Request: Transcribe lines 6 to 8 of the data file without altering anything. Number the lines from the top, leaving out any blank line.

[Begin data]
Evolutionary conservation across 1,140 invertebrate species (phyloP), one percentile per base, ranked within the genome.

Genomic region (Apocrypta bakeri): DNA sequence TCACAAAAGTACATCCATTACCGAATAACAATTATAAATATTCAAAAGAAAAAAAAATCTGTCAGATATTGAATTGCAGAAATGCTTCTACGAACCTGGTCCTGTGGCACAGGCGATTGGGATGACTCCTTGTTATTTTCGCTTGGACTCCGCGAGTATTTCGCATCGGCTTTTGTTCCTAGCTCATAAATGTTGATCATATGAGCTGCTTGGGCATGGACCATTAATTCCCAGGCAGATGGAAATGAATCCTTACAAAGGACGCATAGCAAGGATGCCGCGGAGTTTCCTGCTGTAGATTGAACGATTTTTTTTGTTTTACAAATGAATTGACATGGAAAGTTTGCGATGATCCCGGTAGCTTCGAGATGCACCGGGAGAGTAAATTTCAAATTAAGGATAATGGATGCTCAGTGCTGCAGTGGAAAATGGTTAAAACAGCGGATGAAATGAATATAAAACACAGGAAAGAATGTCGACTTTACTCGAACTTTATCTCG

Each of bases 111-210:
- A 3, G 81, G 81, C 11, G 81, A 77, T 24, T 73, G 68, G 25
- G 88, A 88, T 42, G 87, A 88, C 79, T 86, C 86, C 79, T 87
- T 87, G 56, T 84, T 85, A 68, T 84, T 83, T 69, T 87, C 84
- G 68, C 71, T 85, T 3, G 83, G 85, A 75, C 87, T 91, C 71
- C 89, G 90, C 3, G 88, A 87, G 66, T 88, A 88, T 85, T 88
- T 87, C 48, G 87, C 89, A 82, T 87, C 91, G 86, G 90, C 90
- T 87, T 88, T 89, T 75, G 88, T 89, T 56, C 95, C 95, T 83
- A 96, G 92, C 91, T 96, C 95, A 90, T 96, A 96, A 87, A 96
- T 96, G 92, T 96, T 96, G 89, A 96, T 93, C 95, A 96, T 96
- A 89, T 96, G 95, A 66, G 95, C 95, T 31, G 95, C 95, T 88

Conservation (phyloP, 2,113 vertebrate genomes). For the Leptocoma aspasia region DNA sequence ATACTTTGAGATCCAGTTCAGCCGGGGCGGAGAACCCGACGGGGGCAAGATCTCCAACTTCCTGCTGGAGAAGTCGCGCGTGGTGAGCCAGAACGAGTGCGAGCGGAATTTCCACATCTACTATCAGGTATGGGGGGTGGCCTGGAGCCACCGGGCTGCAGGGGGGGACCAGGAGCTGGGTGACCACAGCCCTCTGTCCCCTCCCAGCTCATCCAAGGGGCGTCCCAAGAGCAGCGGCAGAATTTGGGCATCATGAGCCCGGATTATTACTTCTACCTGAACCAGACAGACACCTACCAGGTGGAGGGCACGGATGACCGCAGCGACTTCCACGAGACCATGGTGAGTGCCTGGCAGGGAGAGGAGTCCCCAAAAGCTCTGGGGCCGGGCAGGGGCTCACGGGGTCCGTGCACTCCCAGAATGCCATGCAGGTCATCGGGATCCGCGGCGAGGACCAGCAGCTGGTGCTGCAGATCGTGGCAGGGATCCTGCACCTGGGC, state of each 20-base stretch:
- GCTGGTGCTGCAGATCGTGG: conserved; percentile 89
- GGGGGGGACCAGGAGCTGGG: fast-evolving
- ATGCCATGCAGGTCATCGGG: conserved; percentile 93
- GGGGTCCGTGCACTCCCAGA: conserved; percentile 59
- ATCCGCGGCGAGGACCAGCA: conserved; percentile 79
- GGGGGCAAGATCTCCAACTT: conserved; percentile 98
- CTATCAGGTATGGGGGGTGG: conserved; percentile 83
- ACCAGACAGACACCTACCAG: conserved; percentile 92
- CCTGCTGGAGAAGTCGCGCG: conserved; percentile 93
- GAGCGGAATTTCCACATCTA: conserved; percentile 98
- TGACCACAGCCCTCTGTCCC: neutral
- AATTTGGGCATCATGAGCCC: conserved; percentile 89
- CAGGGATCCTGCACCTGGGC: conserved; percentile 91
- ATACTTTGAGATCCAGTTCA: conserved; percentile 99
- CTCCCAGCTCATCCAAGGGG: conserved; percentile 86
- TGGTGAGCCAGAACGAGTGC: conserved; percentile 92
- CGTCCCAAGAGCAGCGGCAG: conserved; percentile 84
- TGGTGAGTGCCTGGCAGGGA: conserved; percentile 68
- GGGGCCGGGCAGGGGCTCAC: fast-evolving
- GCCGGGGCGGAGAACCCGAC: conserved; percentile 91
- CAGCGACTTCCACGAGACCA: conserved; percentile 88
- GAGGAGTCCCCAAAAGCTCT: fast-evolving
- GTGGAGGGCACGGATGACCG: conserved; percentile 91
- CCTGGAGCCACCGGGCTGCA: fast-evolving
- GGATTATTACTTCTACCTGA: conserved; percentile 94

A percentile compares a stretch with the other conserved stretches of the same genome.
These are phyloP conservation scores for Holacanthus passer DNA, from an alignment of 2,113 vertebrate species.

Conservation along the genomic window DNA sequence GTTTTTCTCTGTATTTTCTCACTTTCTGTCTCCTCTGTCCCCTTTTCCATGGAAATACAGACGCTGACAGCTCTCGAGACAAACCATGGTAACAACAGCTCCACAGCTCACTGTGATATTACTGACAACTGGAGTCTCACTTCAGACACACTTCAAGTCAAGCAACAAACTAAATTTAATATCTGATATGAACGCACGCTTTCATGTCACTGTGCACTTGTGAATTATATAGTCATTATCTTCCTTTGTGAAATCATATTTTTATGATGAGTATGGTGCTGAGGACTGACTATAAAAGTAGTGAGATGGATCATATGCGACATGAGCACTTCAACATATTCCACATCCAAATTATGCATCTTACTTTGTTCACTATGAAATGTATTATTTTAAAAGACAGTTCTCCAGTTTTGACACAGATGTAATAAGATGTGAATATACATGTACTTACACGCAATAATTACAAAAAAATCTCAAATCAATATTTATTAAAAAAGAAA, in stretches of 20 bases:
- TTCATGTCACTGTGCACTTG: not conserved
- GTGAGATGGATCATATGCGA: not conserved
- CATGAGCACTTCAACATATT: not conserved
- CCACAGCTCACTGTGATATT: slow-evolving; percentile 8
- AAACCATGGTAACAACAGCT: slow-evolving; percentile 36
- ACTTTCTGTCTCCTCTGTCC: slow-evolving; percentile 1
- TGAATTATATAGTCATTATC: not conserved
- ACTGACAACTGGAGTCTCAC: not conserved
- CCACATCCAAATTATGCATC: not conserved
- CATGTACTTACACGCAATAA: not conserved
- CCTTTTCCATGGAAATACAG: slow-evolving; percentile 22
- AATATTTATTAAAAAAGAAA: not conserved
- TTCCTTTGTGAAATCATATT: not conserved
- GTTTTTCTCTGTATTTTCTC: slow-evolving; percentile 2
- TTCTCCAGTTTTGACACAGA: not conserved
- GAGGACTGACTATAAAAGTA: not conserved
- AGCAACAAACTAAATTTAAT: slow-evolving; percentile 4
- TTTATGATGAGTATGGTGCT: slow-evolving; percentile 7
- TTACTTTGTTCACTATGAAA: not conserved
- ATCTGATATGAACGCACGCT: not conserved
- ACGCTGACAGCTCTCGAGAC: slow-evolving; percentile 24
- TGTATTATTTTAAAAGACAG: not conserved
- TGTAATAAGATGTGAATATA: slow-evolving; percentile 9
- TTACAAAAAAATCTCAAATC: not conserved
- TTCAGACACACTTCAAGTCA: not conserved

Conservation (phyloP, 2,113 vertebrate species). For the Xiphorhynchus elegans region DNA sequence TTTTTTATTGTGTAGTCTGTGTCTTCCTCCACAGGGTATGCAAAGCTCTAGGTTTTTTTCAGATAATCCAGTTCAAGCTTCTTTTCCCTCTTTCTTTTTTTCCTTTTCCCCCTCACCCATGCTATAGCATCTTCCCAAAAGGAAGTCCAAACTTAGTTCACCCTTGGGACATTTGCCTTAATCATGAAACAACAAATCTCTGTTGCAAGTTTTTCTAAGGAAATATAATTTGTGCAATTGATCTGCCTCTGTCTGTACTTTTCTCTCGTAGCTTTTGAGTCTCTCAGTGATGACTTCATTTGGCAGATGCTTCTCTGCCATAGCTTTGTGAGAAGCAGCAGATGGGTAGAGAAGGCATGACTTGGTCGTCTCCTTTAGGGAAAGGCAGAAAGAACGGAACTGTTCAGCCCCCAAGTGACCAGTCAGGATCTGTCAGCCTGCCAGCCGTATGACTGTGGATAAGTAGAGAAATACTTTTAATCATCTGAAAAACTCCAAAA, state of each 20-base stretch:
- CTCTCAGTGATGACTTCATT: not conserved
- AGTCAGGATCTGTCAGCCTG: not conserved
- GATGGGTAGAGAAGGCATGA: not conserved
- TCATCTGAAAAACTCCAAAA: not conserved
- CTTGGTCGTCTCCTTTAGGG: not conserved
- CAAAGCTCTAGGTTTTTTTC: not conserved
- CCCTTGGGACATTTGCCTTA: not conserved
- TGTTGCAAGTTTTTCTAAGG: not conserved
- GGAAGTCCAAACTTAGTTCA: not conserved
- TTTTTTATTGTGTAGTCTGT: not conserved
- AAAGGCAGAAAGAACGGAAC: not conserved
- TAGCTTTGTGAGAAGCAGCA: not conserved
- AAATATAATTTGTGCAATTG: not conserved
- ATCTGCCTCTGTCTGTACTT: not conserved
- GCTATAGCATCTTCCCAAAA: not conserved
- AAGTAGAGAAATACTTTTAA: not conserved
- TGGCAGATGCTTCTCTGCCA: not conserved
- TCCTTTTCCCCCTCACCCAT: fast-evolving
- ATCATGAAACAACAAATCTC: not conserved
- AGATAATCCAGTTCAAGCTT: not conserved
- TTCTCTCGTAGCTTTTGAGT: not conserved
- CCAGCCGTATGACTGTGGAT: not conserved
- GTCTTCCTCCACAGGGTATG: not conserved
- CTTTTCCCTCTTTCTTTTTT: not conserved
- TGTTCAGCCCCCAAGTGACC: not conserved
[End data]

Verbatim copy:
- T 87, G 56, T 84, T 85, A 68, T 84, T 83, T 69, T 87, C 84
- G 68, C 71, T 85, T 3, G 83, G 85, A 75, C 87, T 91, C 71
- C 89, G 90, C 3, G 88, A 87, G 66, T 88, A 88, T 85, T 88